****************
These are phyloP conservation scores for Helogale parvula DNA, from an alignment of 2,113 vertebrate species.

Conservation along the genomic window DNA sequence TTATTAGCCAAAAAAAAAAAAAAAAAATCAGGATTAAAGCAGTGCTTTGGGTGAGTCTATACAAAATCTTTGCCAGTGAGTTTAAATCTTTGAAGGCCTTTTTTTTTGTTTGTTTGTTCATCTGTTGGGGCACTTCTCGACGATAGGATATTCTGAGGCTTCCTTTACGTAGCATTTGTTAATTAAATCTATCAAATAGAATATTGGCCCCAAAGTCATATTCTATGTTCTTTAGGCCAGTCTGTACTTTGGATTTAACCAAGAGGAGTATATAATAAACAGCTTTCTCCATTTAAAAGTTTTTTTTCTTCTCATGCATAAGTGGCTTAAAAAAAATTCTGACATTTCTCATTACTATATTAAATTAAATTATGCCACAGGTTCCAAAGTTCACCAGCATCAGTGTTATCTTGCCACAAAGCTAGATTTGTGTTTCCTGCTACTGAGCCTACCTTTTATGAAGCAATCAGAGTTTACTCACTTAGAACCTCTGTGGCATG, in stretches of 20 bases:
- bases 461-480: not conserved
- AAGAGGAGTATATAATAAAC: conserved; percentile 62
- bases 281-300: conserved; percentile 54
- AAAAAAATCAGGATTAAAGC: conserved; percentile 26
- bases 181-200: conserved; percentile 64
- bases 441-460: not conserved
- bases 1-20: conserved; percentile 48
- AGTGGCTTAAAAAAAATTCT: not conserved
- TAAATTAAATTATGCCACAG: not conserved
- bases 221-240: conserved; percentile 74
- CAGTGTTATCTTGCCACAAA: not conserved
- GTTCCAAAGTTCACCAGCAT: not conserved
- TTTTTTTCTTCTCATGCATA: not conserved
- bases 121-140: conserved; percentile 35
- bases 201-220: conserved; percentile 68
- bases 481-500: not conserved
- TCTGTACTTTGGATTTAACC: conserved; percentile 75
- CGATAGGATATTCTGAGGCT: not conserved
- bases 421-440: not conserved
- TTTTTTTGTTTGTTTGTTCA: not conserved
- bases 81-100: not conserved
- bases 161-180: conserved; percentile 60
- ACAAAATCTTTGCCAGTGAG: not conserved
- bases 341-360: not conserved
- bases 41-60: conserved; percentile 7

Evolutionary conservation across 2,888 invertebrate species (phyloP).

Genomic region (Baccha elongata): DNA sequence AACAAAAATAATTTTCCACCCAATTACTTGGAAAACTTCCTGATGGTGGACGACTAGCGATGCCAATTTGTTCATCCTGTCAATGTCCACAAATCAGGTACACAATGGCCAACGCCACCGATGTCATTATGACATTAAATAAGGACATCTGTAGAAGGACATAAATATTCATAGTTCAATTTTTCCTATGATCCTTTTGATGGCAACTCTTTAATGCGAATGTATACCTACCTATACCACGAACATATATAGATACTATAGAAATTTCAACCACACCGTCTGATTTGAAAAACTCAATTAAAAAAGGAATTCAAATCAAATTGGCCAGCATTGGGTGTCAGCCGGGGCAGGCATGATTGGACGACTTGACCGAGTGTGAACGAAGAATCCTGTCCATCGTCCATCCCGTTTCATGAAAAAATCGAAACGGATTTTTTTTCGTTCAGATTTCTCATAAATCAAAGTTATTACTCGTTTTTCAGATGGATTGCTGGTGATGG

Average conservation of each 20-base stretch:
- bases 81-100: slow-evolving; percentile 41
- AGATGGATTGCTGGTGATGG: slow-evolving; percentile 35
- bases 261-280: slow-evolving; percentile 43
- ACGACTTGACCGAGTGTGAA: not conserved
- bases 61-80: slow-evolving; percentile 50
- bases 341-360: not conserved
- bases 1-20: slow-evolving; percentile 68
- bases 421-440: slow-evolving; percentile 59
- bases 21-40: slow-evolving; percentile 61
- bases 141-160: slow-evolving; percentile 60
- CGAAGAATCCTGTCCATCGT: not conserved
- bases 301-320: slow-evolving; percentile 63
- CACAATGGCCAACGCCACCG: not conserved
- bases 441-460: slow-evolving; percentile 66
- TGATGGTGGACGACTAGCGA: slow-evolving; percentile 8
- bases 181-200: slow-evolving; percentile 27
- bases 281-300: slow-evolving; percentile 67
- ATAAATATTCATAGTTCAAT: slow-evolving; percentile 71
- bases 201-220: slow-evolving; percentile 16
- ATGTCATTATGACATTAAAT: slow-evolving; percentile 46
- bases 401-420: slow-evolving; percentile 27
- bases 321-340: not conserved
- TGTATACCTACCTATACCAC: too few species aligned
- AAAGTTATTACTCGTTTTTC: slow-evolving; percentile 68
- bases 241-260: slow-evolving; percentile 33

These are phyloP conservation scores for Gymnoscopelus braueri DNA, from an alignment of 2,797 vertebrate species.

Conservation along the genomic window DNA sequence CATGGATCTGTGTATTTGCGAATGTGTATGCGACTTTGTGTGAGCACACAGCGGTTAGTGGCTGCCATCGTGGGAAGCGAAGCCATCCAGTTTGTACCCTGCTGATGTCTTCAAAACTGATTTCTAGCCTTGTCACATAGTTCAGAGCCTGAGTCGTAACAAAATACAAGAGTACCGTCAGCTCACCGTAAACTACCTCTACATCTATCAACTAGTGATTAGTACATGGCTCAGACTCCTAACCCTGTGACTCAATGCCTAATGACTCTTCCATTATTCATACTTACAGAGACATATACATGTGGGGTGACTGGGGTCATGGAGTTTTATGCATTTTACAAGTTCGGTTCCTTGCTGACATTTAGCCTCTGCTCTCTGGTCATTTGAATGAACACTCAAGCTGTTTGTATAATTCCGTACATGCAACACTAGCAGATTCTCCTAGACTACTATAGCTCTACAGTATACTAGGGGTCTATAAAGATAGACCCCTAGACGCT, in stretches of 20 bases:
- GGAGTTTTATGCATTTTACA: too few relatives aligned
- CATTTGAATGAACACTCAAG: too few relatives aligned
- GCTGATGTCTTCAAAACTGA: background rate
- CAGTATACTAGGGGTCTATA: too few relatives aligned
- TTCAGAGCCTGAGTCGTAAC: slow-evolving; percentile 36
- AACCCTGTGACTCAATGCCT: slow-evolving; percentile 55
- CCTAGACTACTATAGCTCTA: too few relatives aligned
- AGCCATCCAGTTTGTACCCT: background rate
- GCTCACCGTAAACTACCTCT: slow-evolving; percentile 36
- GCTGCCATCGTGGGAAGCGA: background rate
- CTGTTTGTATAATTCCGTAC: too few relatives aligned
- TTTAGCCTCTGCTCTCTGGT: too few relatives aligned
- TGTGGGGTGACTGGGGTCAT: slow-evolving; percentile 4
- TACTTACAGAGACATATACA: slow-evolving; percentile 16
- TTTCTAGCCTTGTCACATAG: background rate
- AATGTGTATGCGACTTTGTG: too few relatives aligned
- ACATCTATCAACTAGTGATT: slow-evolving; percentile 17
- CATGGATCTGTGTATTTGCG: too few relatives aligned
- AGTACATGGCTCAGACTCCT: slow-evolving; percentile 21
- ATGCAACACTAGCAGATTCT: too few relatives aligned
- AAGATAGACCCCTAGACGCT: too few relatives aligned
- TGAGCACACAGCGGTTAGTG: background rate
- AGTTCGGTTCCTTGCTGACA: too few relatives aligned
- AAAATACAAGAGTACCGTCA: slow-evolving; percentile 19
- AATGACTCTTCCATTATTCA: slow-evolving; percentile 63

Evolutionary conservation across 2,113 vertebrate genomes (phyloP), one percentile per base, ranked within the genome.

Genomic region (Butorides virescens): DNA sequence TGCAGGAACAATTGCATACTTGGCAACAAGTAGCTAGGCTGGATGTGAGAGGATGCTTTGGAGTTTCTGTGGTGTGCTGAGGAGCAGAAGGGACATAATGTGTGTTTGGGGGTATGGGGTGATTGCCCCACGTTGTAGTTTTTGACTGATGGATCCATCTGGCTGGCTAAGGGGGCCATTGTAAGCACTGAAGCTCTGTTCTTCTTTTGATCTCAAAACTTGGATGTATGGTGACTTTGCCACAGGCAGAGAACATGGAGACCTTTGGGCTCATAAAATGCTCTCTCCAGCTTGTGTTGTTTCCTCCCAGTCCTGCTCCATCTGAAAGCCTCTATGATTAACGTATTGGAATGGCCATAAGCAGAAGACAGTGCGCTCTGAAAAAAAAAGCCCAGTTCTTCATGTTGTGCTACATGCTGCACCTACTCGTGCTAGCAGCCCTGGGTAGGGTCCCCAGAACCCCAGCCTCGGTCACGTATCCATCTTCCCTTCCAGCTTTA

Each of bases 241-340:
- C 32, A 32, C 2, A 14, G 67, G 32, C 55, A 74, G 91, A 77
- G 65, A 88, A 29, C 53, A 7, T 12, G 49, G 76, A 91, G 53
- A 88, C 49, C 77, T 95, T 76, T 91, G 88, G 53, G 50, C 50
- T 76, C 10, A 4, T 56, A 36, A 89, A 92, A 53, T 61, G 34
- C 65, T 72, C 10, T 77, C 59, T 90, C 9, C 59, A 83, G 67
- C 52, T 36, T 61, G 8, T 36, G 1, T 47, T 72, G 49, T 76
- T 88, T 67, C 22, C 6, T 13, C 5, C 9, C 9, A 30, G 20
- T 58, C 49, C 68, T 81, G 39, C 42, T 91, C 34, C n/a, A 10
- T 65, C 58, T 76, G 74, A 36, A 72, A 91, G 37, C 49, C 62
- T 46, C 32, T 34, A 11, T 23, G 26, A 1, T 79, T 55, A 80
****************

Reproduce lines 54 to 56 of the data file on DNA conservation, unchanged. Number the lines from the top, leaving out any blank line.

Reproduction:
- AAAGTTATTACTCGTTTTTC: slow-evolving; percentile 68
- bases 241-260: slow-evolving; percentile 33

These are phyloP conservation scores for Gymnoscopelus braueri DNA, from an alignment of 2,797 vertebrate species.